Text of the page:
As part of the course CS 684 Embedded Systems, I implemented the unique idea of hexapod performing dance moves spontaneously to match the music. Six different dance moves were designed. The major challenge was mapping the steps in a dance move to the beats of the music track based on the motion constraints of the hexapod.

The hexapod used was Firebird V. An Android application was developed from which the user can select the music track. The communication between the hexapod and Android phone happened via Bluetooth.

Links: demo video, project report

Summer Internship 2012 | Parallel Programming

Guide: Prof. Michèle Gouiffès May - July 2012
Institut d’Electronique Fondamentale, Université Paris SUD XI

This project involved accelerating the covariance tracking code by using Single Instruction Multiple Data (SIMD) instruction set (SSE by Intel). Using SIMD, a vector data operation can be performed in a single instruction, reducing the overall computation time. Thus, an operation of adding two vectors of 4 integers element by element can be completed using only a single instruction. Different modules of the code were accelerated separately. Results have been documented in the report.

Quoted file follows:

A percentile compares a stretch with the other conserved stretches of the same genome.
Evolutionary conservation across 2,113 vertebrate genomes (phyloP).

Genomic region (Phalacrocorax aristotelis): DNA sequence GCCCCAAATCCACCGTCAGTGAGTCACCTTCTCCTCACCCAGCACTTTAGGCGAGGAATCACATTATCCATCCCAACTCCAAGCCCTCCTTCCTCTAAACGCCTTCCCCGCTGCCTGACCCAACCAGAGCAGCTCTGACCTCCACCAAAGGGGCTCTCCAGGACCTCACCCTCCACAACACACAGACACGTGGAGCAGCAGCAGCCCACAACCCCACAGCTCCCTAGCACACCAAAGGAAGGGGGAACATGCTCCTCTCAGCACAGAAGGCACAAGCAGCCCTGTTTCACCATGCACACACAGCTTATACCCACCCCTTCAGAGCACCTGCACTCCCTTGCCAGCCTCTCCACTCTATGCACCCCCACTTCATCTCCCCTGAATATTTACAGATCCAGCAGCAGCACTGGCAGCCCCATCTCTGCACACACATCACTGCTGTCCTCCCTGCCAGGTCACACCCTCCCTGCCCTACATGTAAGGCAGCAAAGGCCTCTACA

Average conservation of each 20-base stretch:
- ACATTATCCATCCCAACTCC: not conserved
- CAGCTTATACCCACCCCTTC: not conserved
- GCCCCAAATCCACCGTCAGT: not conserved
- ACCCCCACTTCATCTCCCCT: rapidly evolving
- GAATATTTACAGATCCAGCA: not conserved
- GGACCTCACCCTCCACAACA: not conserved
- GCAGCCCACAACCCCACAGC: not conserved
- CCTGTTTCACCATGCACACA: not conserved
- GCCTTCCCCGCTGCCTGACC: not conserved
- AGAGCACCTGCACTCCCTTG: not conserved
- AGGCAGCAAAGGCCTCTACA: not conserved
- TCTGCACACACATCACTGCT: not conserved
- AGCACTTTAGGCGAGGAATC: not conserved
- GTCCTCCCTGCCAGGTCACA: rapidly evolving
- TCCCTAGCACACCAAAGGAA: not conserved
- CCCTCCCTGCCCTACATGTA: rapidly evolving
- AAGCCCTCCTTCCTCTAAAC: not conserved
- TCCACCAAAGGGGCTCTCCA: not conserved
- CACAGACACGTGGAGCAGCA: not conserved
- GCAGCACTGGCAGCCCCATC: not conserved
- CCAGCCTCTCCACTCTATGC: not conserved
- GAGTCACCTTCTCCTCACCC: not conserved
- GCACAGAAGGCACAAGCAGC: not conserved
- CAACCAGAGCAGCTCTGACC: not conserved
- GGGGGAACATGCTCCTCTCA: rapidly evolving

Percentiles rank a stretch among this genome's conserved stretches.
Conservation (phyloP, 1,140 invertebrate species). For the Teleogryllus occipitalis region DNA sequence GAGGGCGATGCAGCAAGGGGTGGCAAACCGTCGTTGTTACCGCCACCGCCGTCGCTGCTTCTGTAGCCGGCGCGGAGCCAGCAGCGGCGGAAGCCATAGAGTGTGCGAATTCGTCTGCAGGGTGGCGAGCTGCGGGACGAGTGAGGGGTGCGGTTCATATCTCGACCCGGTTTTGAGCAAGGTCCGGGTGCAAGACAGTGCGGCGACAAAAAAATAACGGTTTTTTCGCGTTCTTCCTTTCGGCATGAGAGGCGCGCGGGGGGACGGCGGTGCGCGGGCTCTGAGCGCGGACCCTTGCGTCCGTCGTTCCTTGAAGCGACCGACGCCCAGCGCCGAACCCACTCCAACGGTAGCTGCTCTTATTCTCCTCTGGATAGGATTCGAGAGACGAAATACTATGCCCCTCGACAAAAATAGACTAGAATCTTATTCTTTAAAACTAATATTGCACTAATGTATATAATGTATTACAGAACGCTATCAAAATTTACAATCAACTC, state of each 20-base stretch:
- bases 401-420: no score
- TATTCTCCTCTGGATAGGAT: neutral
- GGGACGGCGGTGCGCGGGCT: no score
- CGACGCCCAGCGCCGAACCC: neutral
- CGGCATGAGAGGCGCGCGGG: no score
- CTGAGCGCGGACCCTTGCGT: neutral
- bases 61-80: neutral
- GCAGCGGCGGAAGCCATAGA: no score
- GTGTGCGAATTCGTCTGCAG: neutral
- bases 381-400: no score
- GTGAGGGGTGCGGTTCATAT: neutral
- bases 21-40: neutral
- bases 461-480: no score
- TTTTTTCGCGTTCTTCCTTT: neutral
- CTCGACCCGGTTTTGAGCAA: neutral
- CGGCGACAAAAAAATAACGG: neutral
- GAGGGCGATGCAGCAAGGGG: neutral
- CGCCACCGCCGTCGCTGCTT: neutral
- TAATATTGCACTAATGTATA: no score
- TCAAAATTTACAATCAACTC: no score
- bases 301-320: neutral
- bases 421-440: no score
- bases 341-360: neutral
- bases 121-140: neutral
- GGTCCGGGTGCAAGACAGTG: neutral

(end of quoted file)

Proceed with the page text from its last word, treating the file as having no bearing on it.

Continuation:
Links: project report

Summer Internship 2011 | Image Processing

Guides: Prof. Michèle Gouiffès, Prof. Samia Bouchafa May - July 2011
Institut d’Electronique Fondamentale, Université Paris SUD XI
Montage of tracked objects in an image sequence

Covariance Tracking

This project involved developing a code to track a colored non-rigid object from an image sequence using the Covariance Tracking algorithm. The Covariance Tracking algorithm is a technique used to improve the robustness and adaptability of surveillance tracking systems in their applications in aerial surveillance and traffic management. Covariance Tracking involves the computation of covariance matrix of different features for storing the object model. The object is tracked by computing the similarity between the covariance matrix in the search window with the model covariance matrix. One of the parts of this project was to implement model update strategies to increase the accuracy of the method.

Links: project report